U.S. Confirms First Case of MERS Virus – Muslim Pilgrims May be Particularly 'Vulnerable'

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By Sachin Trivedi | May 5, 2014 2:44 PM EST

The first case of the Middle East Respiratory Syndrome (MERS) virus was announced by the Centers for Disease Control and Prevention found in a man traveling from Riyadh, Saudi Arabia to Chicago via London. The virus was first discovered in Saudi Arabia in 2012.

Reuters
Particles of the Middle East respiratory syndrome (MERS) coronavirus that emerged in 2012 are seen in an undated colorized transmission electron micrograph from the National Institute for Allergy and Infectious Diseases (NIAID). REUTERS/National Institute for Allergy and Infectious Diseases/Handout via Reuters

The MERS virus is a respiratory infection that is genetically different from the SARS virus. According to the Health Department of the New South Wales government, the virus has already claimed the lives of 93 people as reported by the World Health Organization (WHO).

The cases of the MERS virus have been reported in Jordan, Kuwait, Oman, Qatar, Saudi Arabia, UAE, France, Germany, Greece, Italy, UK, Tunisia, Malaysia and the Philippines. According to the officials in the U.S, they were anticipating the virus to spread to the country eventually and have been preparing for it.

The symptoms of the virus include shortness of breath, coughing and fever. The preventive measures that people can take include frequent hand washing and avoiding close contact with people who are sick. Timely diagnosis of the virus and general treatment can be life-saving.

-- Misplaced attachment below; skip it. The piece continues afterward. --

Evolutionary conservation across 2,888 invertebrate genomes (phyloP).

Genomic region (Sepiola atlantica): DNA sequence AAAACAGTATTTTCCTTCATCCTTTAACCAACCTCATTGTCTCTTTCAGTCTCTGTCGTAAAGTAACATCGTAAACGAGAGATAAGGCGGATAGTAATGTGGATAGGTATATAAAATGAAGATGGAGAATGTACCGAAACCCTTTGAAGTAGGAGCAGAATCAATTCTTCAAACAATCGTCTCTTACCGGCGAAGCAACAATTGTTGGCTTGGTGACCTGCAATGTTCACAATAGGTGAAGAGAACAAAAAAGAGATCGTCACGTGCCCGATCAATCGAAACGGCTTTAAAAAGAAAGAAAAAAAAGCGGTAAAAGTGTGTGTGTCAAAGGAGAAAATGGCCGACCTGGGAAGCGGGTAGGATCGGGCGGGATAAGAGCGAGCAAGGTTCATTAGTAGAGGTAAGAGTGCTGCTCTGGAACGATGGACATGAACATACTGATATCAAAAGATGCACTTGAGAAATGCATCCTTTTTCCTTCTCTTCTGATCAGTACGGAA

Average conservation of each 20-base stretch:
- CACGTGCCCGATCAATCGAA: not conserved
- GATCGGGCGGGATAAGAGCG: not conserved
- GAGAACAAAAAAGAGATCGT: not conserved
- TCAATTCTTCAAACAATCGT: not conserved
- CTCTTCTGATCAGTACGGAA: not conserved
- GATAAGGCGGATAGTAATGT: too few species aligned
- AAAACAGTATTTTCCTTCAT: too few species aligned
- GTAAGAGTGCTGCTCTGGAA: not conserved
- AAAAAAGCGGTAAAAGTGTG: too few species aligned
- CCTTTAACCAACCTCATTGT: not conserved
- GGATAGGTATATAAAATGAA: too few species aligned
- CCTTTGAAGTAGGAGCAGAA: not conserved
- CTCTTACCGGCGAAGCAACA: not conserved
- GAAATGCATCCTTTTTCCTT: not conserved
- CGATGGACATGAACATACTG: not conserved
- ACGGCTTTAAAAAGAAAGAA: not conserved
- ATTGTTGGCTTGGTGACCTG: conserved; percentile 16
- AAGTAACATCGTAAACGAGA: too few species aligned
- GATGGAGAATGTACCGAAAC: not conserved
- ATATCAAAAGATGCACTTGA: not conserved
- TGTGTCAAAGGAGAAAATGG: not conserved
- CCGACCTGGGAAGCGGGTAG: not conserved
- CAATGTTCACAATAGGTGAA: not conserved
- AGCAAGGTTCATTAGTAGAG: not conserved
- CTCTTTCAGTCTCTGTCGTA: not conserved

Millions of Muslims worldwide make a pilgrimage to Saudi Arabia each year. There has been no travel advisory against traveling to the Middle East countries but WHO has provided some travel advice to people who plan to travel.

Although it is relatively difficult for the MERS virus to spread but certain people with medical conditions may be more susceptible. People with diabetes, chronic lung disease and immunodeficiency have been advised to consult a professional before deciding on taking a trip.

While in the Middle East, if a person develops the symptoms of the MERS virus, the person has been advised to minimize contact with others and seek medical attention immediately and not wait until he returns to his home country.

Countries have been advised to maintain up-to-date information regarding the MERS virus and maintain laboratory with adequate facilities to test the virus. This should help in efficiently detecting the virus early to help the patient and also check the spread of the virus.

There are still no cases reported of the MERS virus in Australia. The Health Department is taking all necessary steps to raise awareness among the public and prevent the spread of the virus in the country.

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(Photo: Reuters / )
Particles of the Middle East respiratory syndrome (MERS) coronavirus that emerged in 2012 are seen in an undated colorized transmission electron micrograph from the National Institute for Allergy and Infectious Diseases (NIAID). REUTERS/National Institute for Allergy and Infectious Diseases/Handout via Reuters
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